This is another dirt cheap project for harnessing wind power, requiring only basic materials that are readily available at your local hardware store, a bit of elbow-grease and moderate construction skills. Vertical axis turbines are very strong and relatively quiet. The best thing about them is that they don’t require strong winds to function efficiently.
This is an open-source project called Zoetrope developed by Applied Sciences and the full guide can be found here, including detailed instructions, the list of materials, pictures etc.
Project 5: How to Build a Wind Powered Composter
This project falls into the “Green” category, mixing composting with wind power. Having a wind powered composter is as cool as it gets, because composting is very important for all things that grow and standard composters must be operated by muscle power (usually). Find out how to use the resulted compost in our article on Heating Using Compost.
A self-operated composter that uses wind power seems like an excellent idea, doesn’t it? Here’s a comprehensive guide about this DIY project, including pictures, detailed instructions and the list of materials. Basically, all that’s required is a drum or bucket, plywood, 2×4/2×6’s for the frame, lots of screws and a junk motor with a high gear ratio. As for tools, you’ll need an angle grinder, a drill press, a jig saw, a hammer, a screw driver and low to medium construction skills. Good luck, have fun!
Video first seen on Kelly Dunn
Project 6: How to DIY a Homemade Wind Generator
This is one of the most important and practical DIY projects involving wind-power that we’ve found. It’s for powering a remote vacation house or homestead, whether it’s in the mountains or on the beach, or in any other areas where the power grid is not available. Again, this is a cheap and easy wind generator design that can be used also for lighting up a barn or a storeroom, all for under $100.
Its main components are:
- The alternator – you can use one from an old pick-up truck or buy one for about $80 brand new
- A fan clutch assembly from the same pick-up truck, which costs ~$35 used
- A bracket that’s built using pipe and fittings for mounting the generator on the pole/tower($25)
- The respective pole/tower that you can build using 2’’ tubing ($20 for 15 feet)
Make sure that the alternator features a built-in voltage regulator if you get it from a junkyard and make sure you get some wires to connect it to your storage battery. Obviously, you’ll have to store the wind power (using 6-volt golf cart batteries for example).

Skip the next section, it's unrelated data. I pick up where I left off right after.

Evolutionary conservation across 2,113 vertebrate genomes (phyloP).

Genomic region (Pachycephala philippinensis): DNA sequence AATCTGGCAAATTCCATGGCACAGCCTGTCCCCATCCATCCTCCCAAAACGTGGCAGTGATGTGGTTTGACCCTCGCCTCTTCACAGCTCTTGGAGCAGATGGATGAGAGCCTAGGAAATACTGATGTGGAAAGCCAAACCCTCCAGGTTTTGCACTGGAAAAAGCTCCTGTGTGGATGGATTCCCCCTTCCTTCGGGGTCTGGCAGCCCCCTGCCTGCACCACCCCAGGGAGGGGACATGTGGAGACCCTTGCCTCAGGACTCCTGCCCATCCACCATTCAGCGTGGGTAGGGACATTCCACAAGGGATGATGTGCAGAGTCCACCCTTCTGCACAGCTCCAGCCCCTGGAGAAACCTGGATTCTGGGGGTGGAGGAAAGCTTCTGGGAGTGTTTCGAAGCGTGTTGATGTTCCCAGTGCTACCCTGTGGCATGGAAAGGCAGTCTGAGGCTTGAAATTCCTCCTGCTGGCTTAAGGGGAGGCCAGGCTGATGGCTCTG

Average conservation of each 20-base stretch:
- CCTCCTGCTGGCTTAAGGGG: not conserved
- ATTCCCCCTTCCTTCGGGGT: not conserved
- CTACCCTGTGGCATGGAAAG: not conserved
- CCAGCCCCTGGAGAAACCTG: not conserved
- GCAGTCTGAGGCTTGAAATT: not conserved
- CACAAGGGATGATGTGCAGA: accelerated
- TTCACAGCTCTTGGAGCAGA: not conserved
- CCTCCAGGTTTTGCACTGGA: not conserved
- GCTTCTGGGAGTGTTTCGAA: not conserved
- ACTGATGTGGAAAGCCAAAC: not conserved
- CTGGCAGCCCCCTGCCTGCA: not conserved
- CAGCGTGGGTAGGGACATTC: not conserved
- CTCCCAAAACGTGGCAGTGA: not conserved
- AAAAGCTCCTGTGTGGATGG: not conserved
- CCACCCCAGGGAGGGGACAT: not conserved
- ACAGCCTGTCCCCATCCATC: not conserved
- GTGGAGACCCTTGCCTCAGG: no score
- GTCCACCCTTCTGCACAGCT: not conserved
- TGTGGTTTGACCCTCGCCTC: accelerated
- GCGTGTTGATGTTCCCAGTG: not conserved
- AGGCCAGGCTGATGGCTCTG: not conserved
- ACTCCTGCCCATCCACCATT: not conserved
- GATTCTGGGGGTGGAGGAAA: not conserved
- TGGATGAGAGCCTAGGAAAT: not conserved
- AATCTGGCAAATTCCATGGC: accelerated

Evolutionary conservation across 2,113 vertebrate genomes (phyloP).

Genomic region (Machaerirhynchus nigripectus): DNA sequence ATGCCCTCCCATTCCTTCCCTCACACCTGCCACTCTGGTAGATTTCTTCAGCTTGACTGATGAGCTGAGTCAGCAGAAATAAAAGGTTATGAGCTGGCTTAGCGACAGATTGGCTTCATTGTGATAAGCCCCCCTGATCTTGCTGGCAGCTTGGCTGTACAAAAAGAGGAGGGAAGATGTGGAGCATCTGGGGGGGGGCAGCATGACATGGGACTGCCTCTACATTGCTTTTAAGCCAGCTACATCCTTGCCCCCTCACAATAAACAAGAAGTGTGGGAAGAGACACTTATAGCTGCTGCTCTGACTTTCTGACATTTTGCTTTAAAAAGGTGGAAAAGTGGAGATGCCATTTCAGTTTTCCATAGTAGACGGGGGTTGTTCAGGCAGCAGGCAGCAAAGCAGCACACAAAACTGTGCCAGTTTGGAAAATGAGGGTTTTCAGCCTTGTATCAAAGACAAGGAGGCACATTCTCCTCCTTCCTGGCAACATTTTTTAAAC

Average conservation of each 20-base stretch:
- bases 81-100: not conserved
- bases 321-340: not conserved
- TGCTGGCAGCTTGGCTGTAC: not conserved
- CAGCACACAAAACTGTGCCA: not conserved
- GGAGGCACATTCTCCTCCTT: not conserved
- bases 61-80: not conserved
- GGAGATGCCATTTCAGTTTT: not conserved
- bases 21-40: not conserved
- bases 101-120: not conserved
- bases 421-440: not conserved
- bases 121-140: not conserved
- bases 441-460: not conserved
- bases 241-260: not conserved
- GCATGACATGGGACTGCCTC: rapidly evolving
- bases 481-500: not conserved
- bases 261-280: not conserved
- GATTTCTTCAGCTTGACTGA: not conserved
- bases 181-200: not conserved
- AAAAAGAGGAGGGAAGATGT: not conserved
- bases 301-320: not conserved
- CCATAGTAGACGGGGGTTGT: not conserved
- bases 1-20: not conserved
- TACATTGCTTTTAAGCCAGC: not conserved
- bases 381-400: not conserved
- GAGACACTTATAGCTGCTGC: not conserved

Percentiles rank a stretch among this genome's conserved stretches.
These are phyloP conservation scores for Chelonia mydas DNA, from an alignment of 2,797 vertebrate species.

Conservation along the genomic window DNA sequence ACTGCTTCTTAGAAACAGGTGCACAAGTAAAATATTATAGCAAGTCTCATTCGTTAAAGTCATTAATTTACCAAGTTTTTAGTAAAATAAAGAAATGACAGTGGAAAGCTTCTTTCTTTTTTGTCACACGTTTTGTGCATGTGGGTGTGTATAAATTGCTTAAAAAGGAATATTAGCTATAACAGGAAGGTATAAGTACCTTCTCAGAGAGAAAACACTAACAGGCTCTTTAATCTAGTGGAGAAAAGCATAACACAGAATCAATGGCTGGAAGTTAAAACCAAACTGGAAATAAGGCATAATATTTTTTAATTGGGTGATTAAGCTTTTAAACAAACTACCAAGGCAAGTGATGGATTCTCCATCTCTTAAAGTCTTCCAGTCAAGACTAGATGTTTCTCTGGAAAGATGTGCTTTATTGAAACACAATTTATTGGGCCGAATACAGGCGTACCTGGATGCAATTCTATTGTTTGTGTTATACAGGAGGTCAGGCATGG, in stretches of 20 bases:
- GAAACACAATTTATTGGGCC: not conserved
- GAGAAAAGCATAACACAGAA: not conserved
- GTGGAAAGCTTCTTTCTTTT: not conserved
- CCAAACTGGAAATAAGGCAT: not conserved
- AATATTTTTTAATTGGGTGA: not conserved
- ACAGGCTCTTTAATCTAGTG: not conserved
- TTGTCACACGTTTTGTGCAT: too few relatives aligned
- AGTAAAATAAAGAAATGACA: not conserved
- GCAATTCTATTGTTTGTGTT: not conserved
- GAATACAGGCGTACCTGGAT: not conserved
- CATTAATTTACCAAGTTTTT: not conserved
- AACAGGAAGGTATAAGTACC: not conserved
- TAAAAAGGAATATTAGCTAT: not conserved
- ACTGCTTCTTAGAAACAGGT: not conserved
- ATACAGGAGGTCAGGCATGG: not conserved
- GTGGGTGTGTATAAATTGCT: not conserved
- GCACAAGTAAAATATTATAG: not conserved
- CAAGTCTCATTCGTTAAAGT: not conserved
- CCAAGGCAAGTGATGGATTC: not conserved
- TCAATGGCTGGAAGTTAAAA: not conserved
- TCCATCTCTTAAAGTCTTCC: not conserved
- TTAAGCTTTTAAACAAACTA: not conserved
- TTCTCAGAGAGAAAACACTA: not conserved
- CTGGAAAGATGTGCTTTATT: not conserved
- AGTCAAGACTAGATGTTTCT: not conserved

Here’s the guide with the detailed instructions for building your homemade wind generator, including the parts list and illustrations. The basic principle in this project is the same as in your car, just that the engine is replaced by wind power, which spins the alternator, which produces electricity, which is stored in the batteries for later use. Simple, cheap and efficient!
Project 7: How to DIY a Wind Generator in Your Backyard for Just $150
This particular design is perfect for your backyard as it can easily generate a steady 50 to 250 watts of wind power, depending on the propeller size and wind speed, for about $150. This is significantly cheaper than using solar panels for a similar power output and can be regarded as a first step to becoming self-sufficient in terms of generating your own electricity.
The design is basically the same as any wind turbine, regardless of its purpose. Whether it powers a small radio or a whole town, a wind turbine works on the same principle: the wind blows and spins the propeller together with the alternator that’s coupled to the propeller’s axle; as it spins, it produces electricity.
Elegant, easy and ingenious, right? All you’ll require for this DIY job are simple, basic tools like a jigsaw, a drill, drill bits, a tape measure, a pipe wrench, a crescent wrench, sandpaper and a protractor for measuring the angles for the hub.
The parts you’ll need for building this baby are also minimal; just visit here for the detailed instructions and parts required for the DIY wind generator. Most, if not all, of them can be bought in a single stop at your local home improvement store or from Amazon.com. Some of you may even have most of them laying around the garage.
If you have other ideas about harnessing wind power to survive off grid, feel free to comment in the dedicated section below.
This article has been written by Chris Black for Survivopedia.